Canada is passing many third-world African nations to become one of the most indebted countries in the world. After Trudeau’s mind-boggling C$314 Billion budget deficit for the fiscal year 2020/21, up from ‘just’ C$21.77 billion in the previous year, don’t expect the spending to stop anytime soon.
Here is the scary thing. $21.77 billion deficit used to be a bad year. Now, after a $314 billion print, $154 billion doesn’t sound so bad. That’s right,
“The federal government plans to run a $154.7-billion deficit in fiscal 2021-22, which will steadily decline throughout the forecast horizon to a $30.7-billion shortfall in fiscal 2025-26,” according to a recent BNN Bloomberg article.
Five years from now, which is highly optimistic at best, we’ll still be running deficits about 50% higher than we were before the pandemic. However, in the meantime, Canada appears destined to become one of the most indebted countries on earth.
Experimental Deficit Spending to Overheat Canada’s Economy?
Former Quebec Premier Jean Charest, now a partner at law firm McCarthy Tétrault LLP believes Canada is in for a rocky ride if the spending continues, explaining in a BNN Bloomberg article by Ian Vandaelle, that,
“I think a lot of us who went through the years where the deficit and the debt was a big issue are very concerned,” he said. “What we’re doing now, in Canada and good parts of the world, is actually experimental. The amount of stimulus going into the economy, both in the United States, Canada, and Europe, is unprecedented, and this is going to overheat the economy.”
Every inflationary boom begins well enough. People appear richer on paper as their assets expand in value. But, as the price of consumer goods soar faster than incomes, the populace becomes enraged and desperate. We are not there yet, but Canada’s spendthrift ways have the country on the path to instability.
The Most Indebted Countries: Canada to Join Top 10 List?
What scares me about Canada is our rate of increase. Canada’s debt increased from 86.8% debt to GDP in 2019 to 117.8% in 2020. From a % increase, this is a more significant move than any country I’ve seen. According to Trading Economics, the UK, for example, went from 84.4% in 2019 debt to GDP to 97.2% in 2020. Likewise, Germany went from 59.7% debt to GDP in 2019 to 69.8% debt to GDP last year, according to Trading Economics.
Canada’s more than 30% increase to its total debt-to-GDP ratio in one year is startling. But, even with inflation at its highest levels since 2003, few seem concerned. The real estate market remains on fire, and the Canadian currency has remained relatively stable. Sadly, with more than $150 billion in deficits planned for this fiscal year, Canada’s 117% debt to GDP will be looked at with envy by this time next year. As a result, expect Canada’s debt to GDP ratio to easily surpass 130% in the next 12 months. As our debt ratio expands above 130%, we will likely pass countries like Bhutan (current debt-to-GDP ratio of 123%), Zambia (current debt-to-GDP ratio of 119%), Spain (current debt-to-GDP ratio of 118%), and Mozambique (current debt-to-GDP ratio of 125%).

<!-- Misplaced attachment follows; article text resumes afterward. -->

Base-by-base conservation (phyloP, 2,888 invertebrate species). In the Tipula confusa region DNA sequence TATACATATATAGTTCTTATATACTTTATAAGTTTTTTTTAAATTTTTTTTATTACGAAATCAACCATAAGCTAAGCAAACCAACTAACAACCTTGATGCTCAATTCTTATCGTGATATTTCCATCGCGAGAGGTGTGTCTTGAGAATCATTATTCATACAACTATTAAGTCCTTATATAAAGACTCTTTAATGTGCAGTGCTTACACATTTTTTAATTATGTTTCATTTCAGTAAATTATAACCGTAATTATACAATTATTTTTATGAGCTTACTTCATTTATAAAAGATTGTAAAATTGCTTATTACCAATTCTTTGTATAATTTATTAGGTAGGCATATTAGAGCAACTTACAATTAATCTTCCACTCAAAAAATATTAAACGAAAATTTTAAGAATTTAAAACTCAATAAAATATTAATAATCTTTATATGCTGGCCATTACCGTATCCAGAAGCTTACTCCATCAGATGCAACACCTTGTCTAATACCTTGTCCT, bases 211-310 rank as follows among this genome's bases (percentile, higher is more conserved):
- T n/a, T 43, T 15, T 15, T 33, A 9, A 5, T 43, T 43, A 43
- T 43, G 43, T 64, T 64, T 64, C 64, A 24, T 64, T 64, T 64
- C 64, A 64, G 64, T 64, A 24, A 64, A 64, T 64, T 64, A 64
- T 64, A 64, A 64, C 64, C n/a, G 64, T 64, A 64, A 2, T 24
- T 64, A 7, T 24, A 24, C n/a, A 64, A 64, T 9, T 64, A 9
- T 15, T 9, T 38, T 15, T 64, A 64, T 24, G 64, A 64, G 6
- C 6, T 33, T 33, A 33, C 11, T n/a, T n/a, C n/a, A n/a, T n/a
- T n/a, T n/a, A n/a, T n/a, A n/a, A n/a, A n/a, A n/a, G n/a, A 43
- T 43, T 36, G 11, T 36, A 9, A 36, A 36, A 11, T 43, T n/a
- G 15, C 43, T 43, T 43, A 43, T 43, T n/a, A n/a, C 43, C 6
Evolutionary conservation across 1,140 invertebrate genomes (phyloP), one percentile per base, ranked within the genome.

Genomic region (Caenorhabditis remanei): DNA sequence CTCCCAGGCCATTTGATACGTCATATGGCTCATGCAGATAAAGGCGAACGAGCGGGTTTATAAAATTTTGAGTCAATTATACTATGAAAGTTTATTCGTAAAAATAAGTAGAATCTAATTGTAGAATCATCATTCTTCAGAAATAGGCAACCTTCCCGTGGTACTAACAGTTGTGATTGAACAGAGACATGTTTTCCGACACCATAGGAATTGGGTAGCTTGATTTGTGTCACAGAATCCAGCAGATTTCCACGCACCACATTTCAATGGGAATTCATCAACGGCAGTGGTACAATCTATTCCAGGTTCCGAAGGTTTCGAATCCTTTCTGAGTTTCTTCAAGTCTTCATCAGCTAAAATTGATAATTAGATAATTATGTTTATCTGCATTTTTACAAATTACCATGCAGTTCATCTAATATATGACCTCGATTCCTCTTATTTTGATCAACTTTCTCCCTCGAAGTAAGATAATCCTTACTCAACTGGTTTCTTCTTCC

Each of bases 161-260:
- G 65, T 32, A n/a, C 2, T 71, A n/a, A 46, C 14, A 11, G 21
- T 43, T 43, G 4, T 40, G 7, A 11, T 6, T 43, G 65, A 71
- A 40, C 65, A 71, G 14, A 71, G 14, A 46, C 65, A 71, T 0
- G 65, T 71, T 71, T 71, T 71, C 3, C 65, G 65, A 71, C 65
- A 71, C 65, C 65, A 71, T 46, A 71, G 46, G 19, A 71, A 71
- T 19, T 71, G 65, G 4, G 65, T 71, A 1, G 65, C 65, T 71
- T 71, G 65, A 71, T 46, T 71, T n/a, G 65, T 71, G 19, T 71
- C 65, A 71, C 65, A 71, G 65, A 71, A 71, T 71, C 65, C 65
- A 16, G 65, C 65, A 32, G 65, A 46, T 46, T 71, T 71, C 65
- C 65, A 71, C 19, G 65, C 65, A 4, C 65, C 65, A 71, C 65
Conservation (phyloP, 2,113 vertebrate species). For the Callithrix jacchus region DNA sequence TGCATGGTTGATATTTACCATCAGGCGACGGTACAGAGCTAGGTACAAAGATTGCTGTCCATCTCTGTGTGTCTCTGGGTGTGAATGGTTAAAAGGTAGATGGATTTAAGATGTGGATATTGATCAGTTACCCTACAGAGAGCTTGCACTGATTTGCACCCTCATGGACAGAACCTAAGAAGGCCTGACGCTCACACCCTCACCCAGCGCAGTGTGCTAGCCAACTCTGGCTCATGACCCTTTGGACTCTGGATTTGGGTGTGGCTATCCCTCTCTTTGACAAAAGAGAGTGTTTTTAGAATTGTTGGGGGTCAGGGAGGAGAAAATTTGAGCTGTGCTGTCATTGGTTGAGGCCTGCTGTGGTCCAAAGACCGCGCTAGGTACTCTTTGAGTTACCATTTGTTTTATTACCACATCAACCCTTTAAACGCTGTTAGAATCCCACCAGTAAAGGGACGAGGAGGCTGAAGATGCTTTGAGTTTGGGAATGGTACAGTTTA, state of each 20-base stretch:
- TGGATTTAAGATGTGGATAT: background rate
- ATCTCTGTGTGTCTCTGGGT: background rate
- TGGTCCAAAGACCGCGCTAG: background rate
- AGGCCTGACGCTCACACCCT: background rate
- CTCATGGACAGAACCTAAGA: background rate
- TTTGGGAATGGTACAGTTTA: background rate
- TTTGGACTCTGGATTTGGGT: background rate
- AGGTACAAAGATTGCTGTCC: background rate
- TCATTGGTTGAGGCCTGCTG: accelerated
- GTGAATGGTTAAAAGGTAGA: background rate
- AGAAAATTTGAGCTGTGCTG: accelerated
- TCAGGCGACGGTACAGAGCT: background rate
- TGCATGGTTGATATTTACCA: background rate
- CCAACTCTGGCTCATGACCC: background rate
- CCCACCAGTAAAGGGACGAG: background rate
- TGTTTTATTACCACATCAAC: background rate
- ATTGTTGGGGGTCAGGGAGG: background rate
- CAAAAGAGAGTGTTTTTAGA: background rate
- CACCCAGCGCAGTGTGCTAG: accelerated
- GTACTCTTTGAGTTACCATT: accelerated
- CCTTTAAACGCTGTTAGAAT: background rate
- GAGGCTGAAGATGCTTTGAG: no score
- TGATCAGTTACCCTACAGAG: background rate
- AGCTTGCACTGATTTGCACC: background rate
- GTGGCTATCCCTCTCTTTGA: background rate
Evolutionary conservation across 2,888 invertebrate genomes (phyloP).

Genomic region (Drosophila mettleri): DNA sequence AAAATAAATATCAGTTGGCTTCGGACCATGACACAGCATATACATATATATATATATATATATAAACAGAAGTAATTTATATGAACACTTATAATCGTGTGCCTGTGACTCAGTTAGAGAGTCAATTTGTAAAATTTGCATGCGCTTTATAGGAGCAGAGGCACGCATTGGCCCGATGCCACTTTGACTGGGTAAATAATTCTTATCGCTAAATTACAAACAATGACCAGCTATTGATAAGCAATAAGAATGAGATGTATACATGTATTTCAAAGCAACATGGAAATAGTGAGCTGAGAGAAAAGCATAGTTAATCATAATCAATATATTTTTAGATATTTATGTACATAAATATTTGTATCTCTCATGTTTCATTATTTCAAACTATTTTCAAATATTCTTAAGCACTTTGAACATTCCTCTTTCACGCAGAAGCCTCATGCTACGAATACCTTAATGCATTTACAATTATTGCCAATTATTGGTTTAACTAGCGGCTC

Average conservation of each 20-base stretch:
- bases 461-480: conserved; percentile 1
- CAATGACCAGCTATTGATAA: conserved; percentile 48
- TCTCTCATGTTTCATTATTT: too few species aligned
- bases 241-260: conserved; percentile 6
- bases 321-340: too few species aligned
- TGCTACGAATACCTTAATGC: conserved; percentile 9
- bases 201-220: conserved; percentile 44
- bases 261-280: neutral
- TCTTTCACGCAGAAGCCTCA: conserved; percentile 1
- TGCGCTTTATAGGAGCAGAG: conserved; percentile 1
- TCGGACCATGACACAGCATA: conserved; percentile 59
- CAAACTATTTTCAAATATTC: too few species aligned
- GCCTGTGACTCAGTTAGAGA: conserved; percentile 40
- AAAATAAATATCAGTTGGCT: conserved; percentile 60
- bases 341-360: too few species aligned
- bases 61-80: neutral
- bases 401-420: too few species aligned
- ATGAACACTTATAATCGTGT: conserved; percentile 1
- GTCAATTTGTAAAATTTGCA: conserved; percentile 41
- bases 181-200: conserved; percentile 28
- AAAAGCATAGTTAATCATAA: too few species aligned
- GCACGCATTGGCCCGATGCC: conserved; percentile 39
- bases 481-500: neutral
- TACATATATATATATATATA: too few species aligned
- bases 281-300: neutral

Canada to Enter World’s Top Ten Most Indebted Nations
Canada will soon be among the ten most indebted countries of the world (measured by debt-to-GDP), which currently consist of:
- Japan at 257%
- Sudan at 212%
- Greece at 210%
- Eritrea at 176%
- Suriname at 157%
- Italy at 157%
- Barbados at 143%
- Maldives at 140%
- Cabo Verde at 138%
- Belize at 135%
To see more, check out Visualizing the Snowball of Government Debt, published by Marcus Lu of Visual Capitalist on May 31, 2021.
I fully expect Canada to debut on this list of the world’s top 10 most indebted nations in 2022.
Canadian politicians should be ashamed of themselves. They are spending with reckless abandon and writing checks they can’t cash. All of these debts will either be inflated away by our monetary overlords or paid for by future generations. If history is any guide, politicians and bankers will do everything in their power to inflate the debt away, which will crush those with little or no physical assets from which to hedge against. Spending money we don’t have is no way to run a country. Unfortunately, with Trudeau and the Liberals at the helm, this seems to be a forgone conclusion.